Good news for well-known trademarks owners in order to support them in the fight against counterfeits.

Can EU customs seize counterfeits upon their arrival to the European Union when they were purchased on the Internet in a third country without prior offer or advertisements targeting EU citizens? Simply put yes. This is the answer of the Court of Justice in its judgment of 6 February 2014, case c-98/13 Rolex / Mr. Blomqvist.

The main proceeding started in Denmark, from where a Danish citizen bought a watch incorporating the trademark ROLEX. The purchase was made through a website located in China. Once the watch arrived at the Danish customs was seized. ROLEX confirmed that it was a counterfeit and request the destruction to the Danish citizen. He rejected the request, arguing that "the purchase was lawful." ROLEX started legal actions before the Danish courts. The lawsuit of ROLEX was granted by the first instance court. The judgment was appealed by the Danish citizen and the Court of Appeal requested for a preliminary ruling.

The Court of Justice categorically says that the right holder is entitled to enforce its IP rights as soon as the counterfeit has arrived to the territory of the European Union although the goods had not been subject of a prior offer for sale or advertising targeting consumers of that State.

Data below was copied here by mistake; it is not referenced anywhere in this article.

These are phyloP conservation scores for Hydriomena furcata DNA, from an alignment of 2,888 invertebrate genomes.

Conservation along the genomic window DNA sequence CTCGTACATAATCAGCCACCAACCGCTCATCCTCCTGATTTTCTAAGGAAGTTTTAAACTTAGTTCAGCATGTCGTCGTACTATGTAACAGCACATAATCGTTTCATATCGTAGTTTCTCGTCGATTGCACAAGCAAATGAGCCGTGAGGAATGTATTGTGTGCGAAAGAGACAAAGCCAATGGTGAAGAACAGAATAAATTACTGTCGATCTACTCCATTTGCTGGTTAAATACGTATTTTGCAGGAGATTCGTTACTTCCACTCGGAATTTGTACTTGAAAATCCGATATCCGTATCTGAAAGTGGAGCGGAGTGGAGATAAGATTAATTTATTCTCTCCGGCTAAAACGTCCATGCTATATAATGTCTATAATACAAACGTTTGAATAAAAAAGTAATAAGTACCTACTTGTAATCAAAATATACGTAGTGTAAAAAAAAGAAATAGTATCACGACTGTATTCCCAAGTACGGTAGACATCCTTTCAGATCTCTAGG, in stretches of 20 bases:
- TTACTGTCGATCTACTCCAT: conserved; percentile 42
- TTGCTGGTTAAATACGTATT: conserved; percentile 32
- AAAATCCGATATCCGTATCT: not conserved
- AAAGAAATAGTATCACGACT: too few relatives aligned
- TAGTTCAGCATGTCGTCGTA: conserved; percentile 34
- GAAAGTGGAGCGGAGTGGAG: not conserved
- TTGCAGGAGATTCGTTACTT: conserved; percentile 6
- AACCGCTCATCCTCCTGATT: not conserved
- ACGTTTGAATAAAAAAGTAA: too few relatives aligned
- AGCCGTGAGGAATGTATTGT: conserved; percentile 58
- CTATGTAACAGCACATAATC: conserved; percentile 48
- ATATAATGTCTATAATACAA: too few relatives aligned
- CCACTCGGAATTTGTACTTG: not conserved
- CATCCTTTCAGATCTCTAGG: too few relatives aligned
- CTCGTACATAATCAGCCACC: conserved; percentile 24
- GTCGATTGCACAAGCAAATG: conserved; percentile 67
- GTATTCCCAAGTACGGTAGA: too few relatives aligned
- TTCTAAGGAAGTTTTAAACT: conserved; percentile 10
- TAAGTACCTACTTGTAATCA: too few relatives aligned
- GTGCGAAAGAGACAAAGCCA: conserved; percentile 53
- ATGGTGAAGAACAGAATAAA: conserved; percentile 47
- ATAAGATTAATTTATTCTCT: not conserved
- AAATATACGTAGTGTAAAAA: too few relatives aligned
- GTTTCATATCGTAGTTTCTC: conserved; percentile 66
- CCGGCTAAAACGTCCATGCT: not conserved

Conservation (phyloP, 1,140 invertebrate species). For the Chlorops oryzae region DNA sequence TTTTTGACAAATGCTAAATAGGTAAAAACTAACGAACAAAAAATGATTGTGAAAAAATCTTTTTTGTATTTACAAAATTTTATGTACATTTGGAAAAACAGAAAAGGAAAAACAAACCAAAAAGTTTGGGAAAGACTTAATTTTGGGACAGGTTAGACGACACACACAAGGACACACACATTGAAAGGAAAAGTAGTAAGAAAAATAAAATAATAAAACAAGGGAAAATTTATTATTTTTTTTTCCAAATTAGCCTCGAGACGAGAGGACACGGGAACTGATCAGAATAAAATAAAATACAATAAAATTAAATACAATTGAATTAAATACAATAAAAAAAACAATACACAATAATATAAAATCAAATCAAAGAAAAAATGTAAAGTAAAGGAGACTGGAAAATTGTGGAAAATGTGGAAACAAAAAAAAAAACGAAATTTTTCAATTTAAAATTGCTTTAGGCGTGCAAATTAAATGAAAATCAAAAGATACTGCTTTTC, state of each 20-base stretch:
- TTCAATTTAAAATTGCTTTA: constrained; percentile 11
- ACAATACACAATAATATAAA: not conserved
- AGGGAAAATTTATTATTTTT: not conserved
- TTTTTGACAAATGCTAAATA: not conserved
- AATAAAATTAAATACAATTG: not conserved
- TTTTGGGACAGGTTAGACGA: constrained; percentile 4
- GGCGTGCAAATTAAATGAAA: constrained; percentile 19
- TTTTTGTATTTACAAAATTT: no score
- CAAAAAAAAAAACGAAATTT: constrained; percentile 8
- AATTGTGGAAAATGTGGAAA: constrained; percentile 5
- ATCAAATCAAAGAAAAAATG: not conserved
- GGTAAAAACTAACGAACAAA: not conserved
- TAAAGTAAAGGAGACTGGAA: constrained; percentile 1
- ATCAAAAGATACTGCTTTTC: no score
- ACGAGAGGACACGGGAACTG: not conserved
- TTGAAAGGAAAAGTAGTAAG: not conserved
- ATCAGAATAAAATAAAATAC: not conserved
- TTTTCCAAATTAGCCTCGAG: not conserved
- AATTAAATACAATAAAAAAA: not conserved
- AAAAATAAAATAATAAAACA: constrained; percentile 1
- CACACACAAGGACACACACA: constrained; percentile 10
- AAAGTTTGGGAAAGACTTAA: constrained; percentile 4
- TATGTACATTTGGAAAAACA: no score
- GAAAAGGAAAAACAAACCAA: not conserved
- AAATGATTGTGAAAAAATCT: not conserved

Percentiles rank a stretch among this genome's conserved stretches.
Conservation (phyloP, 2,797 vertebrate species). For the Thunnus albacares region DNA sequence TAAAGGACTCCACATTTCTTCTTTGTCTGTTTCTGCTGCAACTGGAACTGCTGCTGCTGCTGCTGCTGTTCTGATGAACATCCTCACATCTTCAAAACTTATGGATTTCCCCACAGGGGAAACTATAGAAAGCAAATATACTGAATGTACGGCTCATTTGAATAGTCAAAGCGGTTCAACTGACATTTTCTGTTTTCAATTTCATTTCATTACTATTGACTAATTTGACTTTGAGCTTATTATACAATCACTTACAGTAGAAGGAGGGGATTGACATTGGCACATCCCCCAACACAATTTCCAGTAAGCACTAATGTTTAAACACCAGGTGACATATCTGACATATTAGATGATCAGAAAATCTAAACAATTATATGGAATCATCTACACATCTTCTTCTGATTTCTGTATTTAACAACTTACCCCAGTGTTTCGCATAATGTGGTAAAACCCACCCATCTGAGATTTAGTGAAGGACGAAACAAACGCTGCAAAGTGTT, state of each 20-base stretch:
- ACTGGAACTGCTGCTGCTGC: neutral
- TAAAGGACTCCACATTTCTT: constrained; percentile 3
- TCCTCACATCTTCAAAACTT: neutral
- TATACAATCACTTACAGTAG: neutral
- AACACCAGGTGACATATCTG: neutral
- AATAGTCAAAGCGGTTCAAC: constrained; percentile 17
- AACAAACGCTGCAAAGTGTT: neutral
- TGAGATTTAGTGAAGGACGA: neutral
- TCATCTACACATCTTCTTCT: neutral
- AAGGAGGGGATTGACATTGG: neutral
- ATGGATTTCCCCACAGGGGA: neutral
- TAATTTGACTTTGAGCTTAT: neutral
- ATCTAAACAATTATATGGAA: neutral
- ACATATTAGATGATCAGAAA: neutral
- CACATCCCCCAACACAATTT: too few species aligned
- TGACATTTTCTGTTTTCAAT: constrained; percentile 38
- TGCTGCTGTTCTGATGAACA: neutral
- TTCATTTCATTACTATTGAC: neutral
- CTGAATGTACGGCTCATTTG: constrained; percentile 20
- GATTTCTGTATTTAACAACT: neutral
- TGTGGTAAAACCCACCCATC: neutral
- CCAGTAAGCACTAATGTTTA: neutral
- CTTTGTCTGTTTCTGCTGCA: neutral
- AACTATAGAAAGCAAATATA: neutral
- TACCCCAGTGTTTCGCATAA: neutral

Bearing in mind the above, the Court says that “the mere fact that the sale was made from an online sales website in a non-member country cannot have the effect of depriving the holder of an intellectual property right over the goods which were the subject of the sale of the protection afforded by the customs regulation, without it being necessary to verify whether such goods were, in addition, prior to that sale, the subject of an offer for sale or advertising targeting European Union consumers”.

Indeed, as long as it is proved or it could be presumed that the final destination of the counterfeits is EU territory, the seizure by customs would be justified (Joined Cases C-446/09 and 495/09 Philips and Nokia). Thus, the sale of a counterfeit made from a third country to a EU citizen should be considered, on this purpose, as “goods to be put on sale in the European Union”. No prior offer or advertisement is necessary. Consequently, this kind of goods can be seized and destroyed.